Another hurdle is that it's hard to see City selling to another Premier League club. For a start, there's the age-old thing -- real or imagined -- of not wanting to strengthen a rival. After five seasons at City, Aguero would likely see most clubs as a step down or sideways and, what's more, barring some sort of musical chairs of center-forwards, the ones that could afford him don't have a pressing need in that area.
(The one really intriguing option -- think Carlos Tevez in reverse, right down to the "Welcome to Manchester" sign -- would be Manchester United but, for all intents and purposes, that feels like a non-starter.)
And so you scan the continent's big clubs and see that Bayern Munich have Robert Lewandowski, Juventus have Gonzalo Higuain and Barcelona have Luis Suarez.
Which leaves Real Madrid and Paris Saint-Germain. Aguero lived in Madrid when he played for Atletico and has been linked to the Bernabeu in the past. Karim Benzema is seven months older and is locked up through 2019 but, between injuries and assorted off-field "baggage," has missed plenty of starts.
Alvaro Morata was bought by Madrid to be the Frenchman's long-term replacement but is also perpetually linked with a move. On paper, at least if one or the other is moved elsewhere, Aguero would be a tremendous addition, at the right price.
Meanwhile, PSG have Edinson Cavani who, with Zlatan Ibrahimovic gone, is on an absolute scoring tear -- funny, that! -- and has 31 goals already this season. Adding Aguero would mean moving to a two-striker set-up -- it would be simply cruel to shunt Cavani back to the wing -- but that's far from unthinkable looking at the rest of the squad.
Could Aguero move lower down the footballing food chain?
Possibly, but it seems a stretch. The Italian media have linked him to Inter but they're under Financial Fair Play restrictions and would likely need to move Mauro Icardi. That's not impossible, but probably not the most logical move at this time as it would likely take all the Icardi money to land Aguero, who is some five years older than his fellow Argentine.
Atletico Madrid have already quashed any such rumors, so forget his former club as an option. Milan have far more serious matters to worry about, like the possibility of no new owners and no Champions League football. Tax-free Monaco in a partnership of Atletico alums with Rafael Falcao? They too would have financial fair play issues. And it would be a bit depressing to picture Aguero in front of such small home crowds.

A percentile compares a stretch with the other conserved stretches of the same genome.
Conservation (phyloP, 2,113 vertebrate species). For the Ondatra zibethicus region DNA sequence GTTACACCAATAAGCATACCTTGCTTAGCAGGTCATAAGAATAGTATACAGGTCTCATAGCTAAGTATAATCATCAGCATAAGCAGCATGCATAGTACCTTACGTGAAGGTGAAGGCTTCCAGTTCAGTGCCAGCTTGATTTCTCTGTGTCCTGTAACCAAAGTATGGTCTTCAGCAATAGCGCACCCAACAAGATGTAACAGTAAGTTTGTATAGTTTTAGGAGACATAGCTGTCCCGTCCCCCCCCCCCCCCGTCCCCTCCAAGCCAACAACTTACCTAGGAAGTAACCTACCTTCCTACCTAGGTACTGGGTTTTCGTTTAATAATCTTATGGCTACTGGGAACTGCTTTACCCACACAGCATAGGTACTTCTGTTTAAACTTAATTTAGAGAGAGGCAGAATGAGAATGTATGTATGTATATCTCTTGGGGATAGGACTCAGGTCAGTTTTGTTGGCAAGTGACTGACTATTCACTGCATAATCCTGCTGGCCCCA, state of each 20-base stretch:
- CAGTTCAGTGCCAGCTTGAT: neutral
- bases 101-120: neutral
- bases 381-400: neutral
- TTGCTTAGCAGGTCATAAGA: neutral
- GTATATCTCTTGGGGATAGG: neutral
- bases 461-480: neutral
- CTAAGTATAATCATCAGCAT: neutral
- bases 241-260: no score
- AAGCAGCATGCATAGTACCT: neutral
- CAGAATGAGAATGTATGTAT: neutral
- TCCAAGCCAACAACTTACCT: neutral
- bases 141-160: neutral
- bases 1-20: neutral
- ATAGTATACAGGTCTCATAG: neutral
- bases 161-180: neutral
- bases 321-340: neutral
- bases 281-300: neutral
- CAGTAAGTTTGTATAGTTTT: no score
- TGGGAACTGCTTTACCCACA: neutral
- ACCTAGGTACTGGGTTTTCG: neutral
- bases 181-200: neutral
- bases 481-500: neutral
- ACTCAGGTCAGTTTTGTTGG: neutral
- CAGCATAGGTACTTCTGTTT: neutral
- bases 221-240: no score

I know what you're thinking: China. And, sure, given the transfer premium, Aguero would likely break every record in terms of wages and fees. But while recent deals have shown us anything is possible, this would represent another quantum leap. Plus, with Chinese authorities talking about introducing their own versions of FFP and limiting the number of foreign players, it feels even more far-fetched.
The more you think about it, the more this feels like one of those situations where Guardiola pretty much has to figure out a way to make things work. He's been given free rein thus far and, on occasion, it has cost Man City heavily, at times in terms of points, at times in terms of money. But the fact that there are, at most, two realistic, deep-pocketed bidders who might have interest, means City are not in a strong position to sell.
There's also the small matter of Aguero actually having a longer current contract at the Etihad than Guardiola. It's true, contracts only mean so much but, given Guardiola's wanderlust, you wonder whether it makes sense to sell one of your best players to accommodate a guy, who might be gone himself in just over two years.
Last month, Carlo Ancelotti said some of City's road bumps this season were merely down to the fact that it takes time for the club "to adapt to Guardiola's ideas." And that's true but, when it comes to Aguero, this might be one situation where Guardiola has to adapt to his players and not the other way around.
Not unless City are happy to take a huge financial hit by selling at a cut-rate price or keeping the player as an unhappy, overpaid benchwarmer.
Gabriele Marcotti is a senior writer for ESPN FC. Follow him on Twitter @Marcotti.